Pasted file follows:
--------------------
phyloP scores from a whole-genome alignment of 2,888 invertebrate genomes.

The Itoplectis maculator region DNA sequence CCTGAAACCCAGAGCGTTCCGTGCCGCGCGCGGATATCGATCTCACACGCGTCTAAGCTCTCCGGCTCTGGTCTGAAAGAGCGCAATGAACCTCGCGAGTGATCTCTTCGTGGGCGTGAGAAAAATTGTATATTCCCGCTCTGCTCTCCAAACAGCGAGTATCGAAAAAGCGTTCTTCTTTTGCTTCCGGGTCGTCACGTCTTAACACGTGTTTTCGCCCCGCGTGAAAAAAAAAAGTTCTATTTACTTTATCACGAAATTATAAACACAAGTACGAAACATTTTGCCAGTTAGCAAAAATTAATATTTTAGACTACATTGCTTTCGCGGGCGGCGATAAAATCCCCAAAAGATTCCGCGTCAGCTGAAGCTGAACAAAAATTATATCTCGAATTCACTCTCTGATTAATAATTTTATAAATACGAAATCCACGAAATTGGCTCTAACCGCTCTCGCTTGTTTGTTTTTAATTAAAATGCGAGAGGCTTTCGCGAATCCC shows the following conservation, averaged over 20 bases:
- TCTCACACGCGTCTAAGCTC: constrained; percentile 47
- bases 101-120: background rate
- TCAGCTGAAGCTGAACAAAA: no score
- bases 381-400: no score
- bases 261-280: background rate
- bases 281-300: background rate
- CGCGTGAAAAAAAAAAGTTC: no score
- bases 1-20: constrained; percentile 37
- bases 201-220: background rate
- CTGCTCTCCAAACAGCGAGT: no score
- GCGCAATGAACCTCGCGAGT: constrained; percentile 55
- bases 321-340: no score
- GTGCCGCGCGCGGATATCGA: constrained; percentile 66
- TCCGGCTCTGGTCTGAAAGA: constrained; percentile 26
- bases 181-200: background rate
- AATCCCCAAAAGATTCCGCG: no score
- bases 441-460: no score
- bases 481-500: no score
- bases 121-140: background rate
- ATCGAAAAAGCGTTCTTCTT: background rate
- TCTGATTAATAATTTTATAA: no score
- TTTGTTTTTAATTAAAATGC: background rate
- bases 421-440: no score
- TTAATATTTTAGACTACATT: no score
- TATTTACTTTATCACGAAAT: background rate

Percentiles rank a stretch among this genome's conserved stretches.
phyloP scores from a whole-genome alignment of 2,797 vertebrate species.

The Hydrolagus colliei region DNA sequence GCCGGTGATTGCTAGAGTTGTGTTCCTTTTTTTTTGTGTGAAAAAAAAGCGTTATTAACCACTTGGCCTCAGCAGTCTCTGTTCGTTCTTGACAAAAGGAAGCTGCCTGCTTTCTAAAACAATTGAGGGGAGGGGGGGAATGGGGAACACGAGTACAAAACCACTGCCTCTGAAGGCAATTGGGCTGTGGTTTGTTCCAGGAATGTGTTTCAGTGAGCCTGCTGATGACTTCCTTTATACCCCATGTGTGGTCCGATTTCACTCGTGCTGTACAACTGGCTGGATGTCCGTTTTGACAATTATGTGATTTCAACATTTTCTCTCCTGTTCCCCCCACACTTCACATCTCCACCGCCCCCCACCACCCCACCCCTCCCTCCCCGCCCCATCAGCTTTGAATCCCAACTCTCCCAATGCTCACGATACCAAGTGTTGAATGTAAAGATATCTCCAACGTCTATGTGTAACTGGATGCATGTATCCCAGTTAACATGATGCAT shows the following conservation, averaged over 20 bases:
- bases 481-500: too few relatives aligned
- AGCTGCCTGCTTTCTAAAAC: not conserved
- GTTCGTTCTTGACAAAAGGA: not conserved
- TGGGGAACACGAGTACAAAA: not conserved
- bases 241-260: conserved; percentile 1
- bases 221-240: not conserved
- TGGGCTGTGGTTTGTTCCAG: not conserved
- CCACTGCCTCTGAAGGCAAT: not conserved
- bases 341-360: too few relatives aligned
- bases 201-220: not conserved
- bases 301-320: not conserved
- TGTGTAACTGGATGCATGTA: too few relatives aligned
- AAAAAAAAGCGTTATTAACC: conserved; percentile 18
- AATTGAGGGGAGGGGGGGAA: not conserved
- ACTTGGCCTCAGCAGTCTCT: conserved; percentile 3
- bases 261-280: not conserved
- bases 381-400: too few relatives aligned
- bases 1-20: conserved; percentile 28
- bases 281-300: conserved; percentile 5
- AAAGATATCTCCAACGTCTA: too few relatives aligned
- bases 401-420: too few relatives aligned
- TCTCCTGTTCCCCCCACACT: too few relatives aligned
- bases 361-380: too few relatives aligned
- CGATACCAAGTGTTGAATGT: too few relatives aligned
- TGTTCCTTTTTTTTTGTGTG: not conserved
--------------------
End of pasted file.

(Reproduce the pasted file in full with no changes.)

phyloP scores from a whole-genome alignment of 2,888 invertebrate genomes.

The Itoplectis maculator region DNA sequence CCTGAAACCCAGAGCGTTCCGTGCCGCGCGCGGATATCGATCTCACACGCGTCTAAGCTCTCCGGCTCTGGTCTGAAAGAGCGCAATGAACCTCGCGAGTGATCTCTTCGTGGGCGTGAGAAAAATTGTATATTCCCGCTCTGCTCTCCAAACAGCGAGTATCGAAAAAGCGTTCTTCTTTTGCTTCCGGGTCGTCACGTCTTAACACGTGTTTTCGCCCCGCGTGAAAAAAAAAAGTTCTATTTACTTTATCACGAAATTATAAACACAAGTACGAAACATTTTGCCAGTTAGCAAAAATTAATATTTTAGACTACATTGCTTTCGCGGGCGGCGATAAAATCCCCAAAAGATTCCGCGTCAGCTGAAGCTGAACAAAAATTATATCTCGAATTCACTCTCTGATTAATAATTTTATAAATACGAAATCCACGAAATTGGCTCTAACCGCTCTCGCTTGTTTGTTTTTAATTAAAATGCGAGAGGCTTTCGCGAATCCC shows the following conservation, averaged over 20 bases:
- TCTCACACGCGTCTAAGCTC: constrained; percentile 47
- bases 101-120: background rate
- TCAGCTGAAGCTGAACAAAA: no score
- bases 381-400: no score
- bases 261-280: background rate
- bases 281-300: background rate
- CGCGTGAAAAAAAAAAGTTC: no score
- bases 1-20: constrained; percentile 37
- bases 201-220: background rate
- CTGCTCTCCAAACAGCGAGT: no score
- GCGCAATGAACCTCGCGAGT: constrained; percentile 55
- bases 321-340: no score
- GTGCCGCGCGCGGATATCGA: constrained; percentile 66
- TCCGGCTCTGGTCTGAAAGA: constrained; percentile 26
- bases 181-200: background rate
- AATCCCCAAAAGATTCCGCG: no score
- bases 441-460: no score
- bases 481-500: no score
- bases 121-140: background rate
- ATCGAAAAAGCGTTCTTCTT: background rate
- TCTGATTAATAATTTTATAA: no score
- TTTGTTTTTAATTAAAATGC: background rate
- bases 421-440: no score
- TTAATATTTTAGACTACATT: no score
- TATTTACTTTATCACGAAAT: background rate

Percentiles rank a stretch among this genome's conserved stretches.
phyloP scores from a whole-genome alignment of 2,797 vertebrate species.

The Hydrolagus colliei region DNA sequence GCCGGTGATTGCTAGAGTTGTGTTCCTTTTTTTTTGTGTGAAAAAAAAGCGTTATTAACCACTTGGCCTCAGCAGTCTCTGTTCGTTCTTGACAAAAGGAAGCTGCCTGCTTTCTAAAACAATTGAGGGGAGGGGGGGAATGGGGAACACGAGTACAAAACCACTGCCTCTGAAGGCAATTGGGCTGTGGTTTGTTCCAGGAATGTGTTTCAGTGAGCCTGCTGATGACTTCCTTTATACCCCATGTGTGGTCCGATTTCACTCGTGCTGTACAACTGGCTGGATGTCCGTTTTGACAATTATGTGATTTCAACATTTTCTCTCCTGTTCCCCCCACACTTCACATCTCCACCGCCCCCCACCACCCCACCCCTCCCTCCCCGCCCCATCAGCTTTGAATCCCAACTCTCCCAATGCTCACGATACCAAGTGTTGAATGTAAAGATATCTCCAACGTCTATGTGTAACTGGATGCATGTATCCCAGTTAACATGATGCAT shows the following conservation, averaged over 20 bases:
- bases 481-500: too few relatives aligned
- AGCTGCCTGCTTTCTAAAAC: not conserved
- GTTCGTTCTTGACAAAAGGA: not conserved
- TGGGGAACACGAGTACAAAA: not conserved
- bases 241-260: conserved; percentile 1
- bases 221-240: not conserved
- TGGGCTGTGGTTTGTTCCAG: not conserved
- CCACTGCCTCTGAAGGCAAT: not conserved
- bases 341-360: too few relatives aligned
- bases 201-220: not conserved
- bases 301-320: not conserved
- TGTGTAACTGGATGCATGTA: too few relatives aligned
- AAAAAAAAGCGTTATTAACC: conserved; percentile 18
- AATTGAGGGGAGGGGGGGAA: not conserved
- ACTTGGCCTCAGCAGTCTCT: conserved; percentile 3
- bases 261-280: not conserved
- bases 381-400: too few relatives aligned
- bases 1-20: conserved; percentile 28
- bases 281-300: conserved; percentile 5
- AAAGATATCTCCAACGTCTA: too few relatives aligned
- bases 401-420: too few relatives aligned
- TCTCCTGTTCCCCCCACACT: too few relatives aligned
- bases 361-380: too few relatives aligned
- CGATACCAAGTGTTGAATGT: too few relatives aligned
- TGTTCCTTTTTTTTTGTGTG: not conserved